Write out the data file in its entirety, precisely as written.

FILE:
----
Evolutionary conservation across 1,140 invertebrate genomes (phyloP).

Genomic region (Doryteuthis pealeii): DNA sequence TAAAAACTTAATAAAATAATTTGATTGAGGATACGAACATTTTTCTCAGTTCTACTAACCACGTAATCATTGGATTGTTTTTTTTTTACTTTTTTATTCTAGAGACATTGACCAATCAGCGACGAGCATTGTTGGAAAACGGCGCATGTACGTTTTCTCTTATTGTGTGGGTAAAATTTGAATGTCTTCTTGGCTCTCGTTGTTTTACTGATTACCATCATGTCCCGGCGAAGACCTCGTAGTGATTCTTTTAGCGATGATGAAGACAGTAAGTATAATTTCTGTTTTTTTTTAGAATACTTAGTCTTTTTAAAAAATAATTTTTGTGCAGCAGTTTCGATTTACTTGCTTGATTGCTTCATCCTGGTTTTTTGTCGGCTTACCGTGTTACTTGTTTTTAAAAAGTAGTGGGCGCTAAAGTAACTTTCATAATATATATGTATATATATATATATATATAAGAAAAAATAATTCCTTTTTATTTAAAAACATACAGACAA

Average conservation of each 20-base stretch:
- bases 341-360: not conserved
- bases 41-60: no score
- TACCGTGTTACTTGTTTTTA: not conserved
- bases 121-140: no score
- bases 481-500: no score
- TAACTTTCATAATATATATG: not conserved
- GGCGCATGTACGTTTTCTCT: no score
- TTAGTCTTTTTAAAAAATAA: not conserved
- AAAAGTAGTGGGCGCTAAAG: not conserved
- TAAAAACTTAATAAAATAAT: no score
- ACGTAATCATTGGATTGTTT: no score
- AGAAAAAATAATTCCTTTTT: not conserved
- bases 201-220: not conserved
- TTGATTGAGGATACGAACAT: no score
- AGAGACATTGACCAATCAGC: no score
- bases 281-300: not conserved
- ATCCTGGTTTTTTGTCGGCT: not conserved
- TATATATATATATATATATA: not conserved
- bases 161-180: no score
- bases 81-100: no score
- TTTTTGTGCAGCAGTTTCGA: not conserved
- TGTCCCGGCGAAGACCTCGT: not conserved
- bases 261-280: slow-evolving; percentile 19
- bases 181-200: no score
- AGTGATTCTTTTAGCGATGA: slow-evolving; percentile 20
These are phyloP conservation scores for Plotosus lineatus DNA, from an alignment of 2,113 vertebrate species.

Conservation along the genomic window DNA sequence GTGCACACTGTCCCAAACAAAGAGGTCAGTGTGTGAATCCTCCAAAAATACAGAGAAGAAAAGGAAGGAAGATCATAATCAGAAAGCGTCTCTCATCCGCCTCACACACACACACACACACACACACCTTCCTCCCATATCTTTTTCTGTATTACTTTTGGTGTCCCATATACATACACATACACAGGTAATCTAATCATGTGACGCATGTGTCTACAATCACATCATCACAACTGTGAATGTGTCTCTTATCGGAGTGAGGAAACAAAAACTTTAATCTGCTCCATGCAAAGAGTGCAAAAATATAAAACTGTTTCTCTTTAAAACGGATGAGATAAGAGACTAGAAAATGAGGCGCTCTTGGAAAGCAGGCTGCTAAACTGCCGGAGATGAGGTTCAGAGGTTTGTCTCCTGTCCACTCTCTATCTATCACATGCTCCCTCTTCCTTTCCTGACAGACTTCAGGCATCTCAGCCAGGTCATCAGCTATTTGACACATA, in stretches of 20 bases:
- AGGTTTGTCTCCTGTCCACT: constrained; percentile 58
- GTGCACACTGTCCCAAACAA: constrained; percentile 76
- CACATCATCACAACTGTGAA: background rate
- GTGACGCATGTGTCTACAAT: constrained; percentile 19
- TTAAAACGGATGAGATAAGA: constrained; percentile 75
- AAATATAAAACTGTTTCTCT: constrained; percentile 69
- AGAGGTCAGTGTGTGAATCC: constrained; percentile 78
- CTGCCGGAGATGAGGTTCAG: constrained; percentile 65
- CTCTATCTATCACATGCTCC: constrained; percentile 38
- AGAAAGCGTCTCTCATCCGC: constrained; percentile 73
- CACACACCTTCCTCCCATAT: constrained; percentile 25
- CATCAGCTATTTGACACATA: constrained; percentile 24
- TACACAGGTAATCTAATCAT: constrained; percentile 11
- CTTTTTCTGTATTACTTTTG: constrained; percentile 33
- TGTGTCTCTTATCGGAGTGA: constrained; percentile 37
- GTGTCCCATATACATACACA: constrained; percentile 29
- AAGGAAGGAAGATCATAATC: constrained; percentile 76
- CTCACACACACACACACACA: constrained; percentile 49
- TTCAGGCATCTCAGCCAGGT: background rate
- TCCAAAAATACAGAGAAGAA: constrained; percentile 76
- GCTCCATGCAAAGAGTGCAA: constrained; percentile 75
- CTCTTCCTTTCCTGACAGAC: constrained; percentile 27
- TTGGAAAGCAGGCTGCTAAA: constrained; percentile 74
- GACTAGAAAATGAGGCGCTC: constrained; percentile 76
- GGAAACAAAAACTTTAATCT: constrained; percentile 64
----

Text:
Evolutionary conservation across 1,140 invertebrate genomes (phyloP).

Genomic region (Doryteuthis pealeii): DNA sequence TAAAAACTTAATAAAATAATTTGATTGAGGATACGAACATTTTTCTCAGTTCTACTAACCACGTAATCATTGGATTGTTTTTTTTTTACTTTTTTATTCTAGAGACATTGACCAATCAGCGACGAGCATTGTTGGAAAACGGCGCATGTACGTTTTCTCTTATTGTGTGGGTAAAATTTGAATGTCTTCTTGGCTCTCGTTGTTTTACTGATTACCATCATGTCCCGGCGAAGACCTCGTAGTGATTCTTTTAGCGATGATGAAGACAGTAAGTATAATTTCTGTTTTTTTTTAGAATACTTAGTCTTTTTAAAAAATAATTTTTGTGCAGCAGTTTCGATTTACTTGCTTGATTGCTTCATCCTGGTTTTTTGTCGGCTTACCGTGTTACTTGTTTTTAAAAAGTAGTGGGCGCTAAAGTAACTTTCATAATATATATGTATATATATATATATATATAAGAAAAAATAATTCCTTTTTATTTAAAAACATACAGACAA

Average conservation of each 20-base stretch:
- bases 341-360: not conserved
- bases 41-60: no score
- TACCGTGTTACTTGTTTTTA: not conserved
- bases 121-140: no score
- bases 481-500: no score
- TAACTTTCATAATATATATG: not conserved
- GGCGCATGTACGTTTTCTCT: no score
- TTAGTCTTTTTAAAAAATAA: not conserved
- AAAAGTAGTGGGCGCTAAAG: not conserved
- TAAAAACTTAATAAAATAAT: no score
- ACGTAATCATTGGATTGTTT: no score
- AGAAAAAATAATTCCTTTTT: not conserved
- bases 201-220: not conserved
- TTGATTGAGGATACGAACAT: no score
- AGAGACATTGACCAATCAGC: no score
- bases 281-300: not conserved
- ATCCTGGTTTTTTGTCGGCT: not conserved
- TATATATATATATATATATA: not conserved
- bases 161-180: no score
- bases 81-100: no score
- TTTTTGTGCAGCAGTTTCGA: not conserved
- TGTCCCGGCGAAGACCTCGT: not conserved
- bases 261-280: slow-evolving; percentile 19
- bases 181-200: no score
- AGTGATTCTTTTAGCGATGA: slow-evolving; percentile 20
These are phyloP conservation scores for Plotosus lineatus DNA, from an alignment of 2,113 vertebrate species.

Conservation along the genomic window DNA sequence GTGCACACTGTCCCAAACAAAGAGGTCAGTGTGTGAATCCTCCAAAAATACAGAGAAGAAAAGGAAGGAAGATCATAATCAGAAAGCGTCTCTCATCCGCCTCACACACACACACACACACACACACCTTCCTCCCATATCTTTTTCTGTATTACTTTTGGTGTCCCATATACATACACATACACAGGTAATCTAATCATGTGACGCATGTGTCTACAATCACATCATCACAACTGTGAATGTGTCTCTTATCGGAGTGAGGAAACAAAAACTTTAATCTGCTCCATGCAAAGAGTGCAAAAATATAAAACTGTTTCTCTTTAAAACGGATGAGATAAGAGACTAGAAAATGAGGCGCTCTTGGAAAGCAGGCTGCTAAACTGCCGGAGATGAGGTTCAGAGGTTTGTCTCCTGTCCACTCTCTATCTATCACATGCTCCCTCTTCCTTTCCTGACAGACTTCAGGCATCTCAGCCAGGTCATCAGCTATTTGACACATA, in stretches of 20 bases:
- AGGTTTGTCTCCTGTCCACT: constrained; percentile 58
- GTGCACACTGTCCCAAACAA: constrained; percentile 76
- CACATCATCACAACTGTGAA: background rate
- GTGACGCATGTGTCTACAAT: constrained; percentile 19
- TTAAAACGGATGAGATAAGA: constrained; percentile 75
- AAATATAAAACTGTTTCTCT: constrained; percentile 69
- AGAGGTCAGTGTGTGAATCC: constrained; percentile 78
- CTGCCGGAGATGAGGTTCAG: constrained; percentile 65
- CTCTATCTATCACATGCTCC: constrained; percentile 38
- AGAAAGCGTCTCTCATCCGC: constrained; percentile 73
- CACACACCTTCCTCCCATAT: constrained; percentile 25
- CATCAGCTATTTGACACATA: constrained; percentile 24
- TACACAGGTAATCTAATCAT: constrained; percentile 11
- CTTTTTCTGTATTACTTTTG: constrained; percentile 33
- TGTGTCTCTTATCGGAGTGA: constrained; percentile 37
- GTGTCCCATATACATACACA: constrained; percentile 29
- AAGGAAGGAAGATCATAATC: constrained; percentile 76
- CTCACACACACACACACACA: constrained; percentile 49
- TTCAGGCATCTCAGCCAGGT: background rate
- TCCAAAAATACAGAGAAGAA: constrained; percentile 76
- GCTCCATGCAAAGAGTGCAA: constrained; percentile 75
- CTCTTCCTTTCCTGACAGAC: constrained; percentile 27
- TTGGAAAGCAGGCTGCTAAA: constrained; percentile 74
- GACTAGAAAATGAGGCGCTC: constrained; percentile 76
- GGAAACAAAAACTTTAATCT: constrained; percentile 64